Cis-regulation: Refers to the regulation of when and where a gene is transcribed by DNA sequences that lie to either side (5′ or 3′) of the gene or within the introns of the gene.
Cis-regulatory elements: Non-coding DNA sequences that regulate the transcription of nearby genes.
Citric acid cycle: A chemical cycle involving eight steps that completes the metabolic breakdown of glucose molecules to carbon dioxide, occurs within the mitochondrion.
Clade: A group of species or genes that include all descendants of an ancestral species or gene.
Cladistics: A method of classification that is based on the order of branching in a phylogenetic tree rather than on phenotypic similarity.
Cladogram: A phylogenetic tree in which the only information given is about the relationships among taxa (i.e. the length of the branches is not meaningful).
Class: In classification, the taxonomic category above order.
Class I MHC molecules: A collection of cell surface proteins found on nearly all nucleated cells.
Class II MHC molecules: A collection of cell surface proteins restricted to a few specialized cell types called antigen-presenting cells (dendritic cells, macrophages, and B cells).
Classical conditioning: A type of associative learning; the association of a normally irrelevant stimulus with a fixed behavioral response.
Classical view: The view that genetic variation is mostly due to deleterious mutations. This contrast with the balance view that most variation is maintained by balancing selection.
Cleavage: (1) The process of cytokinesis in animal cells, characterized by pinching of the plasma membrane. (2) The succession of rapid cell divisions without growth during early embryonic development that converts the zygote into a ball of cells.
Cleavage furrow: The first sign of cleavage in an animal cell, a shallow groove in the cell surface near the old metaphase plate.
Climate: The prevailing weather conditions at a locality.
Climograph: A plot of the temperature and precipitation in a particular region.
Cline: a boundary defining a region of similar conditions. In biology, these are often seen as “range maps” for a particular species.
Cloaca: A common opening for the digestive, urinary, and reproductive tracts found in many nonmammalian vertebrates but in few mammals.
Clonal selection: During acquired immune response, it is process by which an antigen selectively binds to and activates only those lymphocytes bearing receptors specific for that antigen. The selected lymphocytes proliferates and differentiated into a clone of effector cells and a clone of memory cells specific for the stimulating antigen.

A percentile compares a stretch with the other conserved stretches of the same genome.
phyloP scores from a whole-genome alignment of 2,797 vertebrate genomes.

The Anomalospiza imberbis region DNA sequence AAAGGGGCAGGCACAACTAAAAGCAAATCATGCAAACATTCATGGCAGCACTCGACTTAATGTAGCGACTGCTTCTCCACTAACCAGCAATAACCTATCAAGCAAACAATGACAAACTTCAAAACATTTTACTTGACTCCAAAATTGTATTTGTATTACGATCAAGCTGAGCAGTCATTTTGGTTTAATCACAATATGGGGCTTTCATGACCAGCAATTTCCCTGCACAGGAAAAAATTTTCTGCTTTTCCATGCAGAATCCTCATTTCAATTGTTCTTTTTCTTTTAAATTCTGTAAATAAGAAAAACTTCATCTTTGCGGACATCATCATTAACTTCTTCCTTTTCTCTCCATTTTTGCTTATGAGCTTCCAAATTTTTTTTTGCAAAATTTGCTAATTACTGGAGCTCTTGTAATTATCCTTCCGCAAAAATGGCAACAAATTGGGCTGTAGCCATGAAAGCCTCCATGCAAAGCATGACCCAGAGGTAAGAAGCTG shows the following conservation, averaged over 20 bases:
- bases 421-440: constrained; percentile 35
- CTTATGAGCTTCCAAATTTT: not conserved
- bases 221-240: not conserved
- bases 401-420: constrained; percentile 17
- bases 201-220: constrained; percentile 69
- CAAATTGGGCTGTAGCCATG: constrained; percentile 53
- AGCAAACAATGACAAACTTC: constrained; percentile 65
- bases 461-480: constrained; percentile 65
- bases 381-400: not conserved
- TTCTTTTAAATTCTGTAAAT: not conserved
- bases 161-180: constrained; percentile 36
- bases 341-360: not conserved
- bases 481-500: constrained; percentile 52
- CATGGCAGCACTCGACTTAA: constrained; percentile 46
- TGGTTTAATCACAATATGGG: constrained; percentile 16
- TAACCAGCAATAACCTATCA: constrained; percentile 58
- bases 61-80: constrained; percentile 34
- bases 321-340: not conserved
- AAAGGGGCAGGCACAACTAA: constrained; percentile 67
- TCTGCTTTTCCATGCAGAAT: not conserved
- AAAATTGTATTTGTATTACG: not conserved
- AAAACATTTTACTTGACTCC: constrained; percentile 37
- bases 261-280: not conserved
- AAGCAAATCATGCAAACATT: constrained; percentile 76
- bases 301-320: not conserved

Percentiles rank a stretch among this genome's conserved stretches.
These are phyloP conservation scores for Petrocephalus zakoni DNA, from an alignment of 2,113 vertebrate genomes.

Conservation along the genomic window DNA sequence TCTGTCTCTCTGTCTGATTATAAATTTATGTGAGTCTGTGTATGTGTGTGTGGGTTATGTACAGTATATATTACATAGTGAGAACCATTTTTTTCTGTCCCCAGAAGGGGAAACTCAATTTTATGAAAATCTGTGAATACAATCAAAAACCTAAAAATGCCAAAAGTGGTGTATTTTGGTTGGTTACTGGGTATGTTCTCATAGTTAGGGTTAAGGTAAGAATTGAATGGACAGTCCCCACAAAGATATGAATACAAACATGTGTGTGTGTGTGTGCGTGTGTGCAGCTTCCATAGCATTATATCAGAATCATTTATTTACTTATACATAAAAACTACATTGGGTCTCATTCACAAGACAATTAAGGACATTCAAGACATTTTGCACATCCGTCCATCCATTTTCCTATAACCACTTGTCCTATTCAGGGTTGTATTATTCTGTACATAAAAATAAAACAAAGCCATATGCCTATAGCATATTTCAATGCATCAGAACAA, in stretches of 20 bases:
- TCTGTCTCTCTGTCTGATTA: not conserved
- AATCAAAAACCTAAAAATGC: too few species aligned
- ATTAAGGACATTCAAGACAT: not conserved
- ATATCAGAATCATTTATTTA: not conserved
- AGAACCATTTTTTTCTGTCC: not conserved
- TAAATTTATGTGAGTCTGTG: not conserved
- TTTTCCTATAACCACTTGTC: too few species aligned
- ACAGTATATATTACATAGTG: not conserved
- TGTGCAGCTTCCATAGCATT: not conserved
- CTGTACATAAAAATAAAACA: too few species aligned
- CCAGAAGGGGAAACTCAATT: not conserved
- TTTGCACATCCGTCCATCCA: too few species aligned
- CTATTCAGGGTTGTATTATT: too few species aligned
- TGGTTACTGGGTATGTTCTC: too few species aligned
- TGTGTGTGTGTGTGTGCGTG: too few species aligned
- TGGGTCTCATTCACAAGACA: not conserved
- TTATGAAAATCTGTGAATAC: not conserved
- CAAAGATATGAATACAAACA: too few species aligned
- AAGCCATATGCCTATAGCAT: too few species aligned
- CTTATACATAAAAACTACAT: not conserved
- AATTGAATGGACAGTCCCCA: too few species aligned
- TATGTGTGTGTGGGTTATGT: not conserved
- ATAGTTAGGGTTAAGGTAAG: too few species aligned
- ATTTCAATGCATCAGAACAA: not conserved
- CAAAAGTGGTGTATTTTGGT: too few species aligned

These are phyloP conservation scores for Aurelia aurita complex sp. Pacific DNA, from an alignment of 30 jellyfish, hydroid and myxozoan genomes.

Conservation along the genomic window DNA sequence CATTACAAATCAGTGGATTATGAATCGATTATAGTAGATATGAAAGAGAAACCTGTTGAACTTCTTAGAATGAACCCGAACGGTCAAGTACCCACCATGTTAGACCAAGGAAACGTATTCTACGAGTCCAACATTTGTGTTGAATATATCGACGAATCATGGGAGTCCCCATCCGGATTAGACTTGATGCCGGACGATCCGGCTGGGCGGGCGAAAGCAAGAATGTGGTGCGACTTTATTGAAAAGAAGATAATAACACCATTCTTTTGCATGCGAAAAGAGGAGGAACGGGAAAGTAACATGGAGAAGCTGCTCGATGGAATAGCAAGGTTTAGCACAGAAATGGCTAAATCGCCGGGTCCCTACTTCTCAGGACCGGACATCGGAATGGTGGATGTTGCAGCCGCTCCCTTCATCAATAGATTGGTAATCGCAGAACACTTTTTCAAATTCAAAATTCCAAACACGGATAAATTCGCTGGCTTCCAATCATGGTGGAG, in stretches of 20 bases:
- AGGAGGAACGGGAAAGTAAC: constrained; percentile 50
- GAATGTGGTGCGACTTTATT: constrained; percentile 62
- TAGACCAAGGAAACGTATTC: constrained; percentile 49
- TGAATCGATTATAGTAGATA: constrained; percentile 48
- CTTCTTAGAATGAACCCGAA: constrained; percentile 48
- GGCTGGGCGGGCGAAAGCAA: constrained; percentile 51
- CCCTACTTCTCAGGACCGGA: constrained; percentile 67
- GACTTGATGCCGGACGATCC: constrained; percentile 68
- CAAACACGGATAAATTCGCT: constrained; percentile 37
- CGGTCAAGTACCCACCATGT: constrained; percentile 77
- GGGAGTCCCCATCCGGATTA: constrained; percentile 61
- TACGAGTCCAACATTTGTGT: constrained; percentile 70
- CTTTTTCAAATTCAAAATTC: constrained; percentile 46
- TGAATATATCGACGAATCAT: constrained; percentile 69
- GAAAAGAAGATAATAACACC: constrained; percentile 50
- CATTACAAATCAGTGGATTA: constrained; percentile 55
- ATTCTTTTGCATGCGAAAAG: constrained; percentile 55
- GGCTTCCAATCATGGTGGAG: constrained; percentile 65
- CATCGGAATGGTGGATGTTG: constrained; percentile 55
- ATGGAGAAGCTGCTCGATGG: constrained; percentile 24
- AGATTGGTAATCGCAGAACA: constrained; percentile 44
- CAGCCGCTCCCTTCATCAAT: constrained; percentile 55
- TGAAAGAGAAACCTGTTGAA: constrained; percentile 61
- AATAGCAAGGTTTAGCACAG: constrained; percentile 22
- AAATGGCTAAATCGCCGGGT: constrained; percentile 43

Clonal interference: In an asexual population, different clone, each favored by selection, compete with each other so that only one can succeed.
Clone: A set of genetically identical individuals. In genetic engineering, a line of microbes that carry a particular sequence from another species.
Cloning: Using a somatic cell from a multicellular organism to make one or more genetically identical individuals.
Cloning vector: An agent used to transfer DNA in genetic engineering. For example, a plasmid that moves recombinant DNA from a test tube back into a cell, or a virus that transfer recombinant DNA by infection.
Closed circulatory system: A circulatory system in which blood is confined to vessels and is kept separated from the interstitial fluid.
Cnidocyte: A specialized cell for which the phylum Cnidaria is named, contains a capsule containing a fine coiled threat, which when discharged functions in defense and prey capture.
Cnidarian: Member of a major phylum (Cnidaria) that include corals, sea anemones, hydra, and jelly fish. The group is characterized by the presence of stinging cells called nematocysts.
Coalescence: The merging of two genetic lineages into a single common ancestor.
Coalescence time: The time back when two genes share a common ancestor.
Coancestry: A measure of relatedness of two individuals. it is the chance that two randomly chosen genes, one from each individual, are identical by descent.
Cochlea: The complex, coiled organ of hearing that contains the organ of Corti.
Codominance: The situation in which the phenotypes of both alleles are exhibited in the heterozygote.
Codon: Three bases that code for a single amino acid.